by Rob Morgan
Heading into Indian Wells, Novak Djokovic seemed almost invincible. Stanislas Wawrinka and Andy Murray were the only players to test him at the Australian Open and in Dubai, he breezed past some of his leading rivals without even conceding a set. Even when playing badly, it seemed like Djokovic had an unbreakable psychological hold over his opponents, effectively beating them before they’d even taken to court.
But came first Juan Martin Del Potro and then Tommy Haas. While Del Potro showed the heart of Grand Slam champion to bludgeon his way past the world number one in the Indian Wells semis - hitting back from a break down in the final set; Haas exploited the windy conditions perfectly in Miami, refusing to let Djokovic find his lethal hitting rhythm from the back of the court by using every option in his lengthy playbook to mix things up.
In both cases, when it came to the crunch moments both Del Potro and Haas played without hesitation and with great conviction that they could win. Djokovic losing in the fourth round of a Masters event (or indeed any tournament) has been unthinkable these past few years and perhaps it will give the rest of the players ranked outside the top five the belief that they can pull off an upset against the big guns.
As I’ve written before, men’s tennis has become very predictable due to the rise of Djokovic and Murray to join Roger Federer and Rafael Nadal at the top of the men’s game. While both are fantastic players and Djokovic in particular deserves to go down among the all-time greats, it’s all the more exciting when there’s the chance of the odd upset. Too often most of Djokovic’s matches have seemed like a foregone conclusion.
Haas’ wealth of experience certainly played a big part in his 6-2, 6-4 win. He beat Roger Federer in Halle last summer and has made three Grand Slam semi-finals during his career so he knows what it takes to deliver on the big stages.
“I had the mentality tonight going out there believing in it (that he could win). You've got to, you know,” he told the press afterwards. “Just from last week, playing somebody like Del Potro (who he lost to in Indian Wells) who gives me quite a bit of trouble, I sort of had a game plan. I went out (against Del Potro) and nothing seemed to really work and I didn't really have a game plan B. I was just frustrated with the way I played and tried to totally focus and tried to approach this match totally different.”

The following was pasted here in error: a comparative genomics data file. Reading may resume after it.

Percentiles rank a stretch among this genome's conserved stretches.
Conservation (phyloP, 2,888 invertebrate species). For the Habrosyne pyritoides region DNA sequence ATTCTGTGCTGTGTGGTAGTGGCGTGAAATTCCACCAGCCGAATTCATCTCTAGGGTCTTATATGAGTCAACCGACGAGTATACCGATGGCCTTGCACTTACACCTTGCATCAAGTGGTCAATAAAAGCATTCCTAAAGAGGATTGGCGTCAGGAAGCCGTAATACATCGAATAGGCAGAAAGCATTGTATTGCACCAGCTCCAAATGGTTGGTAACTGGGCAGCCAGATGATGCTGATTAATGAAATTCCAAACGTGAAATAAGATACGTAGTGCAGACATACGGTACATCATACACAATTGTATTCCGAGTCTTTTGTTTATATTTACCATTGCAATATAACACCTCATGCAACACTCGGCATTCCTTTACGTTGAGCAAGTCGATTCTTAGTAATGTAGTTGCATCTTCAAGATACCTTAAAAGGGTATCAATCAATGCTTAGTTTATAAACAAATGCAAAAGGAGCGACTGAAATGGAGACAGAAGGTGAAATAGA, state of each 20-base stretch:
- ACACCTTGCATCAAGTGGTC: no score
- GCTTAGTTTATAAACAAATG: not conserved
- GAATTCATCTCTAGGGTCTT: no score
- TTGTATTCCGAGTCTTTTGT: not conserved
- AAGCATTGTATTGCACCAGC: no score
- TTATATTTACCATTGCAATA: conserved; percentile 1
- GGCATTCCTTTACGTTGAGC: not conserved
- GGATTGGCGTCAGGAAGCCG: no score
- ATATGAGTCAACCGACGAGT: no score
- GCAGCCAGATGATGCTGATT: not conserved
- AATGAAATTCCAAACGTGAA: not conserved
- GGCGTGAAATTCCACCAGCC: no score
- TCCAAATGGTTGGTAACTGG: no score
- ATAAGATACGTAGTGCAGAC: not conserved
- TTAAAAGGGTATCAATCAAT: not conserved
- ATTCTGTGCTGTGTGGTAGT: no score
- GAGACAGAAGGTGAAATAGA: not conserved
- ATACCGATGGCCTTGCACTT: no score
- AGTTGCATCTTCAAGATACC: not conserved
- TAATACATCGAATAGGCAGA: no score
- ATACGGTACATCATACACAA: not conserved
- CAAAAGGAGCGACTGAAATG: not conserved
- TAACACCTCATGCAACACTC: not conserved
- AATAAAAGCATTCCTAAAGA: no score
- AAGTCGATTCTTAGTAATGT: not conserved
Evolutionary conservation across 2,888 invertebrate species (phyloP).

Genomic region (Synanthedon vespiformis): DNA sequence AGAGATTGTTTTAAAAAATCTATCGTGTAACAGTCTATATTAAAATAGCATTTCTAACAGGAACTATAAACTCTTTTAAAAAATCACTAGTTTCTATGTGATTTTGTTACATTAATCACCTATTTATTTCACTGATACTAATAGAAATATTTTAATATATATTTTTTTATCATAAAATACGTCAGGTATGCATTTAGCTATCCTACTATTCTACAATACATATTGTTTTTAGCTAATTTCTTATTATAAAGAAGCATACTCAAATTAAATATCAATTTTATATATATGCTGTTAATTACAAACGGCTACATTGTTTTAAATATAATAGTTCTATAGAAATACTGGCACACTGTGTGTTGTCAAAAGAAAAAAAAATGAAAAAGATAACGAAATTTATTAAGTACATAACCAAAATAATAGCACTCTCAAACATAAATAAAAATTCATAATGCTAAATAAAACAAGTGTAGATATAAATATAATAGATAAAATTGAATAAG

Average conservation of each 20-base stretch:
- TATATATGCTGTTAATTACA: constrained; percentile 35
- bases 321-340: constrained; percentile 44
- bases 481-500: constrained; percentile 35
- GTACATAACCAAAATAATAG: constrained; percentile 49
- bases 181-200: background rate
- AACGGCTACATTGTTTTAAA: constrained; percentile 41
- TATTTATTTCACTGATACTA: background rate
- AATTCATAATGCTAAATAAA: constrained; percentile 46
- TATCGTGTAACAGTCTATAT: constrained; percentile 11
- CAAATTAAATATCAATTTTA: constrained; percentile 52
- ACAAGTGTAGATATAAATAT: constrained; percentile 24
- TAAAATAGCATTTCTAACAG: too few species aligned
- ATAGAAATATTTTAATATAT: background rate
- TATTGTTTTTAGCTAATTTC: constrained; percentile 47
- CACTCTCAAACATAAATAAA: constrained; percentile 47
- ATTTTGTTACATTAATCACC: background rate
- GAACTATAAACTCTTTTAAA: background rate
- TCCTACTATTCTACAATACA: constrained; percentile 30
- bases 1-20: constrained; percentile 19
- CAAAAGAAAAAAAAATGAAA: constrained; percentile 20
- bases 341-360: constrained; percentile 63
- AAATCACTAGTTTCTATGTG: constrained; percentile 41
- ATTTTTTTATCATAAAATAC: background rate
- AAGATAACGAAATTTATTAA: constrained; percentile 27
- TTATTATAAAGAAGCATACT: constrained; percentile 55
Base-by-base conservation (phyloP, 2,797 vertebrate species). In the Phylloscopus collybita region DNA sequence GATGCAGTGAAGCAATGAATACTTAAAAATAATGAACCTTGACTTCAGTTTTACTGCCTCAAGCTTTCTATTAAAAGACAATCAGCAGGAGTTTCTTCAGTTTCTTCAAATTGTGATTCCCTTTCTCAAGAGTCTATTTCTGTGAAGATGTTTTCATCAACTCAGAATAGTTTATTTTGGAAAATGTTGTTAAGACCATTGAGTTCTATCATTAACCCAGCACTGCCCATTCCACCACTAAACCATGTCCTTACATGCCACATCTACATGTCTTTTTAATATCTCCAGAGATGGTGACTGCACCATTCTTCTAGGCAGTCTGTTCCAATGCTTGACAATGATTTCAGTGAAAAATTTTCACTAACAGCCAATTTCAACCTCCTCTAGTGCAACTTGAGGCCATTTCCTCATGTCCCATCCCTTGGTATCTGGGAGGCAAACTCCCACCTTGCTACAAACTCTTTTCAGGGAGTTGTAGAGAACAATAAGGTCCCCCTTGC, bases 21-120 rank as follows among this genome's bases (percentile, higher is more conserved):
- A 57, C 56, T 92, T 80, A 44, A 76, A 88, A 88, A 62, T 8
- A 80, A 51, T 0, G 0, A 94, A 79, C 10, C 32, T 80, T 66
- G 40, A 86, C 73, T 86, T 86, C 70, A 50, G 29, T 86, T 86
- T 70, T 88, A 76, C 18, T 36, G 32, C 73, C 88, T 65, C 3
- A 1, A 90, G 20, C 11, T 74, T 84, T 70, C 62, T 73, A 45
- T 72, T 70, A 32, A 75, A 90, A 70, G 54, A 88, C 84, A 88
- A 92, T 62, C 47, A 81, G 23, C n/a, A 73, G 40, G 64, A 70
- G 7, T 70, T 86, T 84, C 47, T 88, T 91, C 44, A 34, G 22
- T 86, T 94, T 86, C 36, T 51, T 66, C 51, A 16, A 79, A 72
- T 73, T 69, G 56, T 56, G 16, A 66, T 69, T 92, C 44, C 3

“You know, last couple of times I played Novak was in Shanghai last year and Toronto, and Toronto we had a really good battle, which I was really happy about the way I played; he played just better in the end. Tonight I had a good game plan, I thought. Conditions, maybe now looking back, favoured me a little bit with the game that I played against him tonight. It was tough out there with the swirling wind.”
“I'm just really happy and proud of that tonight against such a great player who has been dominating the sport the past couple of years. I really took advantage of the opportunities I've gotten. I think I played extremely well.”
Haas turns 35 next week and it’s incredible that he’s still mixing it at this level. In a way all his injuries have aided his longevity as he still feels that his body’s quite fresh, having spent so long on operating tables around the world. There’s a realistic chance that he might crack the top ten later this year especially if he can go deep at either the French Open or Wimbledon and Haas says he sometimes finds it tough to believe that his comeback has been such a success.
“There were times I wouldn't have believed that, no way,” he said. “But when I came back after my hip surgery it was a gruelling 9 months, 12 months before I actually felt like I can sort of train again and get in better shape and maybe feel like I can move and give myself a chance to at least try to go for some victories again that I would enjoy. Somewhere in the middle of last year, sometime in April, May, my body sort of adjusted a lot, got better, and I could train. If you can't train and put in the hard yards in this sport anymore, you're not going to get far. Not at least to the point where maybe you have a chance against a top player. From experience, luckily I'm a guy that likes to work out and gets in the best shape that I can possibly can, my body allowing. Right now I feel pretty good, as good as I have in a long time.”
How to play from the baseline
The expression “to endure the rally” is about those indeterminate moments of a rally where none of the players is leading.
The ability to endure the rally is fundamental when you play a “long rally”, because it offers you the chance to measure your opponent’s strong points and vulnerabilities, besides letting you position as best as possible for your next offensive shot.